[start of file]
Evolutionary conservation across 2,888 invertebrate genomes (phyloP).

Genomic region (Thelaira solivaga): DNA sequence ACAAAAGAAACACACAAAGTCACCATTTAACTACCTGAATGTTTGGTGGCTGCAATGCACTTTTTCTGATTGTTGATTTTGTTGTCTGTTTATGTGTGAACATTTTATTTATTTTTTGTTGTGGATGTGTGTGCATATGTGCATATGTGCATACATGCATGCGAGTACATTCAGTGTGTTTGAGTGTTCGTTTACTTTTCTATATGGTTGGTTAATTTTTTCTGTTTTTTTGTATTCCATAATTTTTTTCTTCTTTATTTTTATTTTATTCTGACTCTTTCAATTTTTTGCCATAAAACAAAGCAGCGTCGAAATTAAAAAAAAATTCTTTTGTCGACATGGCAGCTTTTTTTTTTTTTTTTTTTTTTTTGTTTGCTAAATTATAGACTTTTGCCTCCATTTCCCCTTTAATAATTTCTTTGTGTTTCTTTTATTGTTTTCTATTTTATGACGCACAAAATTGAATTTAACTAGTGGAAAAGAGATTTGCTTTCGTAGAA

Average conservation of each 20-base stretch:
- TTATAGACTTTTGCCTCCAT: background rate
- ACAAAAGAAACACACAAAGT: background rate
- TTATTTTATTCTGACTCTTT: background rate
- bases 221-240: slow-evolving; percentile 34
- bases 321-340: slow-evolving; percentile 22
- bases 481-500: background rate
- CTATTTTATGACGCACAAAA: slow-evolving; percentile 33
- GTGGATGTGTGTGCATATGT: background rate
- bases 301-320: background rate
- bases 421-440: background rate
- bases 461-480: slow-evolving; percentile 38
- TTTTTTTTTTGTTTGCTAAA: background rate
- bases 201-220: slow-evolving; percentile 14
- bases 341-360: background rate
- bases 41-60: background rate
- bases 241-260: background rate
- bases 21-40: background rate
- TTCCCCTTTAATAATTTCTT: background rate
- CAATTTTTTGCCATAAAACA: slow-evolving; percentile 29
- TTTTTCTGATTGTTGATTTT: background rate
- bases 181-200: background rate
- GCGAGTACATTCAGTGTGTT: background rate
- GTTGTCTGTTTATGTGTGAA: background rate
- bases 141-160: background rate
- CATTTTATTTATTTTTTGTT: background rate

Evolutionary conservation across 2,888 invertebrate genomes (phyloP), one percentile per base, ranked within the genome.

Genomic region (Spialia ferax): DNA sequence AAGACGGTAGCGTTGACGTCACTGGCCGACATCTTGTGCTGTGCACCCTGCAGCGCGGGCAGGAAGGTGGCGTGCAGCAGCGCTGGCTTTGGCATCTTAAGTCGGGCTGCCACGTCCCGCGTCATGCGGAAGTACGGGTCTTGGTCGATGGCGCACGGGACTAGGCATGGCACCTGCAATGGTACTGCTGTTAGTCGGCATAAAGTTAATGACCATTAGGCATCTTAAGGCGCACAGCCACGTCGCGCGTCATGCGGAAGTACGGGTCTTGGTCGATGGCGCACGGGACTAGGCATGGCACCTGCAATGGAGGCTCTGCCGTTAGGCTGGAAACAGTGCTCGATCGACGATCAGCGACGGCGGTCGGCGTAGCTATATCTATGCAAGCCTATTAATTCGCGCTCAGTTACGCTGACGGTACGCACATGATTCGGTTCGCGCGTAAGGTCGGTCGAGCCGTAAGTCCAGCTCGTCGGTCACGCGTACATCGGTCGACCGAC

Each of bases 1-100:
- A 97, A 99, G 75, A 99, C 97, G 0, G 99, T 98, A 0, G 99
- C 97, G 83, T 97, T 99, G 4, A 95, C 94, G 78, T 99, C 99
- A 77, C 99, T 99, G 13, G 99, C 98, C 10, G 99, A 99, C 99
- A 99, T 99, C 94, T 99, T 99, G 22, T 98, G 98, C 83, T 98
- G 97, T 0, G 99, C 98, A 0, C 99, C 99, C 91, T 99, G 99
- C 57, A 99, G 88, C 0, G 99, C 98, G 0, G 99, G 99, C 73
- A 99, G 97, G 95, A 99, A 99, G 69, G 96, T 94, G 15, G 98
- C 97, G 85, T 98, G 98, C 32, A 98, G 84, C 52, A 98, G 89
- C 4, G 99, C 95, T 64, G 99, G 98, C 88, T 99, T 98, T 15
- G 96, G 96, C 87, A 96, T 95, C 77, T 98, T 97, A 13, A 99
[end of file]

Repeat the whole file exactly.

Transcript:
Evolutionary conservation across 2,888 invertebrate genomes (phyloP).

Genomic region (Thelaira solivaga): DNA sequence ACAAAAGAAACACACAAAGTCACCATTTAACTACCTGAATGTTTGGTGGCTGCAATGCACTTTTTCTGATTGTTGATTTTGTTGTCTGTTTATGTGTGAACATTTTATTTATTTTTTGTTGTGGATGTGTGTGCATATGTGCATATGTGCATACATGCATGCGAGTACATTCAGTGTGTTTGAGTGTTCGTTTACTTTTCTATATGGTTGGTTAATTTTTTCTGTTTTTTTGTATTCCATAATTTTTTTCTTCTTTATTTTTATTTTATTCTGACTCTTTCAATTTTTTGCCATAAAACAAAGCAGCGTCGAAATTAAAAAAAAATTCTTTTGTCGACATGGCAGCTTTTTTTTTTTTTTTTTTTTTTTTGTTTGCTAAATTATAGACTTTTGCCTCCATTTCCCCTTTAATAATTTCTTTGTGTTTCTTTTATTGTTTTCTATTTTATGACGCACAAAATTGAATTTAACTAGTGGAAAAGAGATTTGCTTTCGTAGAA

Average conservation of each 20-base stretch:
- TTATAGACTTTTGCCTCCAT: background rate
- ACAAAAGAAACACACAAAGT: background rate
- TTATTTTATTCTGACTCTTT: background rate
- bases 221-240: slow-evolving; percentile 34
- bases 321-340: slow-evolving; percentile 22
- bases 481-500: background rate
- CTATTTTATGACGCACAAAA: slow-evolving; percentile 33
- GTGGATGTGTGTGCATATGT: background rate
- bases 301-320: background rate
- bases 421-440: background rate
- bases 461-480: slow-evolving; percentile 38
- TTTTTTTTTTGTTTGCTAAA: background rate
- bases 201-220: slow-evolving; percentile 14
- bases 341-360: background rate
- bases 41-60: background rate
- bases 241-260: background rate
- bases 21-40: background rate
- TTCCCCTTTAATAATTTCTT: background rate
- CAATTTTTTGCCATAAAACA: slow-evolving; percentile 29
- TTTTTCTGATTGTTGATTTT: background rate
- bases 181-200: background rate
- GCGAGTACATTCAGTGTGTT: background rate
- GTTGTCTGTTTATGTGTGAA: background rate
- bases 141-160: background rate
- CATTTTATTTATTTTTTGTT: background rate

Evolutionary conservation across 2,888 invertebrate genomes (phyloP), one percentile per base, ranked within the genome.

Genomic region (Spialia ferax): DNA sequence AAGACGGTAGCGTTGACGTCACTGGCCGACATCTTGTGCTGTGCACCCTGCAGCGCGGGCAGGAAGGTGGCGTGCAGCAGCGCTGGCTTTGGCATCTTAAGTCGGGCTGCCACGTCCCGCGTCATGCGGAAGTACGGGTCTTGGTCGATGGCGCACGGGACTAGGCATGGCACCTGCAATGGTACTGCTGTTAGTCGGCATAAAGTTAATGACCATTAGGCATCTTAAGGCGCACAGCCACGTCGCGCGTCATGCGGAAGTACGGGTCTTGGTCGATGGCGCACGGGACTAGGCATGGCACCTGCAATGGAGGCTCTGCCGTTAGGCTGGAAACAGTGCTCGATCGACGATCAGCGACGGCGGTCGGCGTAGCTATATCTATGCAAGCCTATTAATTCGCGCTCAGTTACGCTGACGGTACGCACATGATTCGGTTCGCGCGTAAGGTCGGTCGAGCCGTAAGTCCAGCTCGTCGGTCACGCGTACATCGGTCGACCGAC

Each of bases 1-100:
- A 97, A 99, G 75, A 99, C 97, G 0, G 99, T 98, A 0, G 99
- C 97, G 83, T 97, T 99, G 4, A 95, C 94, G 78, T 99, C 99
- A 77, C 99, T 99, G 13, G 99, C 98, C 10, G 99, A 99, C 99
- A 99, T 99, C 94, T 99, T 99, G 22, T 98, G 98, C 83, T 98
- G 97, T 0, G 99, C 98, A 0, C 99, C 99, C 91, T 99, G 99
- C 57, A 99, G 88, C 0, G 99, C 98, G 0, G 99, G 99, C 73
- A 99, G 97, G 95, A 99, A 99, G 69, G 96, T 94, G 15, G 98
- C 97, G 85, T 98, G 98, C 32, A 98, G 84, C 52, A 98, G 89
- C 4, G 99, C 95, T 64, G 99, G 98, C 88, T 99, T 98, T 15
- G 96, G 96, C 87, A 96, T 95, C 77, T 98, T 97, A 13, A 99